Sunday, 14 August 2011

Warhammer: Where is the Skill (Part 3: Choices)

A slightly shorter post this time. I figured I would try to group it a bit more logically as I went...

Choosing the right targets
Whether it be a lining up a charge or the potential victim of a spell, selecting the right target is a vital part of Warhammer. This is one of those skills that an experienced player will take for granted, and then sit there muttering quietly into his beard when he sees a rookie player get it horribly wrong.

Sometimes the right choice will be obvious. On average, it will take 36 Empire Handgunners to bring down a Troll at long range, and the remaining Trolls are immune to panic. The same amount of firepower could kill 8 Goblin Wolf Riders (or panic several units if you are able to spread your fire). Basic principles like using armour-piercing shots against armoured targets and targeting the immediate threat before the one that’s further away often come into the equation.
You might be afraid of Trolls, but pouring all your fire into them might not be the wisest course of action...
Sometimes the decision is not an easy one. You might have a choice between damaging a strong unit, or removing a weak one. Alternately, you might have the choice of concentrating fire and wiping something out, or spreading your fire and forcing panic tests on several units at once. The right decision will often depend upon the game situation, and what you need from your unit (often it’s not the result that will kill the most models).

Choosing the right targets often comes down to seemingly small things, such as allocating attacks in combat. Sure, you can roll all your dice at the grunt troops if you want, but killing the unarmoured mage might be worth a few attacks, and you might regret leaving that champion alive in later rounds when he challenges you and messes up your plans. Some players don’t even think about these things, but they’re always worth considering.

Getting the order right
The player whose turn it is has a lot of control over the order in which actions take place. Obviously you are constrained by the rules in terms of a movement phase, a magic phase and so on, but within those phases you tend to have a lot of flexibility. Making the right decision in terms of which action to perform first is very important.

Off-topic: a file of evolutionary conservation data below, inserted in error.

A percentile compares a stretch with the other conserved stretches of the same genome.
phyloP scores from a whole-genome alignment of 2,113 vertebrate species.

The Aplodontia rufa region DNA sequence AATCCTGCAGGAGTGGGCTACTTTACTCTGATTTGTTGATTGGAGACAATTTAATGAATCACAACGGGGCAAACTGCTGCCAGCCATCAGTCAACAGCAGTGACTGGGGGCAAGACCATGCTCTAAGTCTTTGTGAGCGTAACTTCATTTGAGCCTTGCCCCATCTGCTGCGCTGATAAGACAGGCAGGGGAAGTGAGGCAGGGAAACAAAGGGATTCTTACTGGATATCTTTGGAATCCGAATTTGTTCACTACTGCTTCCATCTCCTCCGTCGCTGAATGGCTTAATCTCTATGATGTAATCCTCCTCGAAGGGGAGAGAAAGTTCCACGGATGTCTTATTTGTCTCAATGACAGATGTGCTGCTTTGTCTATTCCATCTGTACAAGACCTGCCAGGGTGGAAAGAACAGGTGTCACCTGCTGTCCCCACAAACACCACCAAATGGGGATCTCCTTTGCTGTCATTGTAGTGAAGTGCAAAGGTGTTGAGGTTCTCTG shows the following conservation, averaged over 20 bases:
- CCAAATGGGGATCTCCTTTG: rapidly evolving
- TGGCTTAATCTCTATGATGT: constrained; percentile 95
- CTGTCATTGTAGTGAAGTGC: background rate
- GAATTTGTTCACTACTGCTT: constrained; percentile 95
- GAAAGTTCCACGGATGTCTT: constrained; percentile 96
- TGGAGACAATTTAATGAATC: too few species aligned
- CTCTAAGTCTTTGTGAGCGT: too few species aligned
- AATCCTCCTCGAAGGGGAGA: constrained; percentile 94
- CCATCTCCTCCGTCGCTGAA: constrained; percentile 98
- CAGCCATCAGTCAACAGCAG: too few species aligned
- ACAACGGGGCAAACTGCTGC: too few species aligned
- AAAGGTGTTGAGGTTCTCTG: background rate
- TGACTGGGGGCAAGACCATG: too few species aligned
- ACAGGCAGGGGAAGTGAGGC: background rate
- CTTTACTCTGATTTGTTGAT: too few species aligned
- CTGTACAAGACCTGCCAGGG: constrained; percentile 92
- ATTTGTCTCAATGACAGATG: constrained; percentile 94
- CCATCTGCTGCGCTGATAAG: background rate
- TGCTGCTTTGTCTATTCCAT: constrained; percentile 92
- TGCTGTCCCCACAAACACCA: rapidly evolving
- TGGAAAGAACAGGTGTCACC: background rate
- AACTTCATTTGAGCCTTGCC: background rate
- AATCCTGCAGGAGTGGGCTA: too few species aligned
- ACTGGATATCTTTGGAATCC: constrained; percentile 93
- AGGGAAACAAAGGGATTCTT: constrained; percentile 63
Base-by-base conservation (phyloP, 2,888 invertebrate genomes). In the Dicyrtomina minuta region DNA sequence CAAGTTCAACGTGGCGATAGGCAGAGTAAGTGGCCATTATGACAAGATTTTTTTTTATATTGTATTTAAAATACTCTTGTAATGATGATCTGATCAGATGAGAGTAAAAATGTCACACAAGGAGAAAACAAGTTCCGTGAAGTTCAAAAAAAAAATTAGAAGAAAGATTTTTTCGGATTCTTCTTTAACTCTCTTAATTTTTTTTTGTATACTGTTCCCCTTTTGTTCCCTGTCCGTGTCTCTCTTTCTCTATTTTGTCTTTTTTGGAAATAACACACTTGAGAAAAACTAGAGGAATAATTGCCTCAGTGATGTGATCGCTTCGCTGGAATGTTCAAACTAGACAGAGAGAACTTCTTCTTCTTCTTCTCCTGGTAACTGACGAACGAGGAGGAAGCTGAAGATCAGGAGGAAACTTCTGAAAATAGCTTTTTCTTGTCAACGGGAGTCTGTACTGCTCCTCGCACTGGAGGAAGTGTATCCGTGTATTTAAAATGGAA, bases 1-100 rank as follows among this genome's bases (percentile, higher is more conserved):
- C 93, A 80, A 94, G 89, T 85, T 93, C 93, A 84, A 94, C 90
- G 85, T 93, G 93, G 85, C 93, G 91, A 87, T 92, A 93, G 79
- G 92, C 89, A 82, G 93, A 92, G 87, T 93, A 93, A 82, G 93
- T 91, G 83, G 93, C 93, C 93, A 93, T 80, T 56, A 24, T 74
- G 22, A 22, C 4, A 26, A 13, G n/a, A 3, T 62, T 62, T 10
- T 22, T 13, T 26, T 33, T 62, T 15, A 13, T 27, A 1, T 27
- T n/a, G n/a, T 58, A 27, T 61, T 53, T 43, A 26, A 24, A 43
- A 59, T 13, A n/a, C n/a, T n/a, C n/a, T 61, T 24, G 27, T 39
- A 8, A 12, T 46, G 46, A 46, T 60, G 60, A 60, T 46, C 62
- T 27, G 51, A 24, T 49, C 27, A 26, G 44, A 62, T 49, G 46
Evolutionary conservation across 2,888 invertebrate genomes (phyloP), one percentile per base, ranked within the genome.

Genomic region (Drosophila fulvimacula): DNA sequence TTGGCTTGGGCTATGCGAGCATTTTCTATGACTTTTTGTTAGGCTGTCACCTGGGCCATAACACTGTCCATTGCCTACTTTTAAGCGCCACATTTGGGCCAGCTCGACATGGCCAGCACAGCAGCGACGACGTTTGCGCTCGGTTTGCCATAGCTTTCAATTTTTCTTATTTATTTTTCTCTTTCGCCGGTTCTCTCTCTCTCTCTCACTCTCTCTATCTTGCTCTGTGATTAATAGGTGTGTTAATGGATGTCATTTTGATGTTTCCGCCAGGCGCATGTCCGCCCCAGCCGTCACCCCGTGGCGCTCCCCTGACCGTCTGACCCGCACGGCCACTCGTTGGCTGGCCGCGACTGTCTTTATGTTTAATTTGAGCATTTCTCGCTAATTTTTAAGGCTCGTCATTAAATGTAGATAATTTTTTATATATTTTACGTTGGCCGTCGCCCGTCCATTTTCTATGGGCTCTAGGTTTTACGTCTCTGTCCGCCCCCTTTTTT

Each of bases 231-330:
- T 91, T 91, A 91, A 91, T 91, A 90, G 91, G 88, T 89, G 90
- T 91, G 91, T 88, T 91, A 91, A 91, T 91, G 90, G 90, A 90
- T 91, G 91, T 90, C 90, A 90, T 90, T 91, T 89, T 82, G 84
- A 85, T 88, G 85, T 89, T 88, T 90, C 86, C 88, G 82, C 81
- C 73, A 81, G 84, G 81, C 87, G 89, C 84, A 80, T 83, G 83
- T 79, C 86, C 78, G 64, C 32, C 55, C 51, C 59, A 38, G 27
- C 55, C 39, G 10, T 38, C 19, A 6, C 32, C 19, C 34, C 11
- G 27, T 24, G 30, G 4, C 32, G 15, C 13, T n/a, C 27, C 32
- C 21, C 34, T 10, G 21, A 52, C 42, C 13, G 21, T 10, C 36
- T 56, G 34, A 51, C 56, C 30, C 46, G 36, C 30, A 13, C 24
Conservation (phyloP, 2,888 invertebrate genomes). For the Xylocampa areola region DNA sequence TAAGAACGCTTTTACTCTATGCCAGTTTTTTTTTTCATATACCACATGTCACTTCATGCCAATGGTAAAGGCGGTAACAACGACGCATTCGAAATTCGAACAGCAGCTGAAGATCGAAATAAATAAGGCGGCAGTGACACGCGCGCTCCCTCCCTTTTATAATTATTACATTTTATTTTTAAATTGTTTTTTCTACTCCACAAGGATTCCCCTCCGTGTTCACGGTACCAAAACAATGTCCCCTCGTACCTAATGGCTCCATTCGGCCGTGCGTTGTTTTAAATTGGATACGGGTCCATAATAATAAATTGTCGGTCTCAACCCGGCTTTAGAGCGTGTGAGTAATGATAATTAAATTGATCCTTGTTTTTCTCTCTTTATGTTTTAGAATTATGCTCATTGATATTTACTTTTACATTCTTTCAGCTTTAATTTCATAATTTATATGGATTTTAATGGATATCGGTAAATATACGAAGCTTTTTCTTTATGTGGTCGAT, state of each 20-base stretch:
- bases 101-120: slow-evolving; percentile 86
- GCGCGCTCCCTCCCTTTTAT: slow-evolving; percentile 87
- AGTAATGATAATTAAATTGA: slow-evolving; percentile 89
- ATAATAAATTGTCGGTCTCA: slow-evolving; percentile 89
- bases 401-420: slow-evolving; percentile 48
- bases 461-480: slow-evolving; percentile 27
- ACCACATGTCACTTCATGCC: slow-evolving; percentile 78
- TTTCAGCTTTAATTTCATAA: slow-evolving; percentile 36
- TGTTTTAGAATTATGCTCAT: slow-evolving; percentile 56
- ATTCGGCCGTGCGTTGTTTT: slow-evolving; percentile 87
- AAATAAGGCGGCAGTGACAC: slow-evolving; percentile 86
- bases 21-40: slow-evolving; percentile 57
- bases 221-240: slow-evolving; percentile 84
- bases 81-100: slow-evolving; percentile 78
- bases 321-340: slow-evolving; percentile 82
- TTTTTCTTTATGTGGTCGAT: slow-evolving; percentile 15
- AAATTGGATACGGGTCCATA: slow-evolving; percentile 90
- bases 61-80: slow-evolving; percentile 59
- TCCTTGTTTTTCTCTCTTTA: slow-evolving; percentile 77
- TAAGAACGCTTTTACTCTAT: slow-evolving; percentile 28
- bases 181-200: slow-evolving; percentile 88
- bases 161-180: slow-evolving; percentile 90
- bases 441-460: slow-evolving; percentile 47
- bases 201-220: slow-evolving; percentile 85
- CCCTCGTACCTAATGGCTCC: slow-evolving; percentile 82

One of the decisions that immediately comes to mind here is resolving combats in a particular order. A unit that overruns or pursues into a combat that has not yet been resolved gets to fight a second time in the same phase. It is the ultimate way to get good mileage from a dangerous unit, and I’m sure it’s something that everyone is aware of. However, you do still see people not taking it into proper consideration when they choose which combat to start with.

In a similar vein, models not directly involved in a combat can still have an effect upon it. The most obvious examples are the Inspiring Presence of the army general, and the rerolls from the battle standard bearer (there are other examples, such as the Helm of Commandment or the Miasma of Deathly Vigour from a Corpse Cart). If you resolve combats in the correct order, you may find you can drag your opponent’s BSB out of range (or even kill him), preventing his rerolls from benefiting another combat. On the flip side, you need to make sure you resolve your potentially unfavourable combat before your BSB smashes his opponents and pursues them out of range.

Another area where the order in which you resolve things is worth consideration is for break and rally tests. If you’re taking a group of break tests, never test with your BSB or general first. You want their bonuses for as long as possible. Instead, test with any other units first, making full use of the Inspiring Presence and rerolls. When you’re rallying, the opposite applies. You want your general and BSB to rally first, so that they can improve the chances of other units rallying nearby. These are simple things, but sometimes people don’t consider them until it’s too late.

There are plenty of little things in Warhammer where the order can be important. Things like firing a little unit of bowmen at your target to force your opponent to use his Charmed Shield before you clean him up with a cannonball. In previous editions, this would not have been an option – guess-range weapons had to fire before things like archers and bolt throwers. Some players may still be stuck in the mindset that they need to fire their artillery first, but there is no longer a rule stating that this is the case. Similarly, if you’re shooting at a target with Regeneration, make sure the unit with flaming attacks shoots first. If you do a wound, Regeneration will be negated for the rest of the phase and you can capitalise on that.


  1. Keep them great articles coming! Thanks for your time to update and write quality articles from the lores of magic to this current series.

  2. Thanks mate, glad you like them.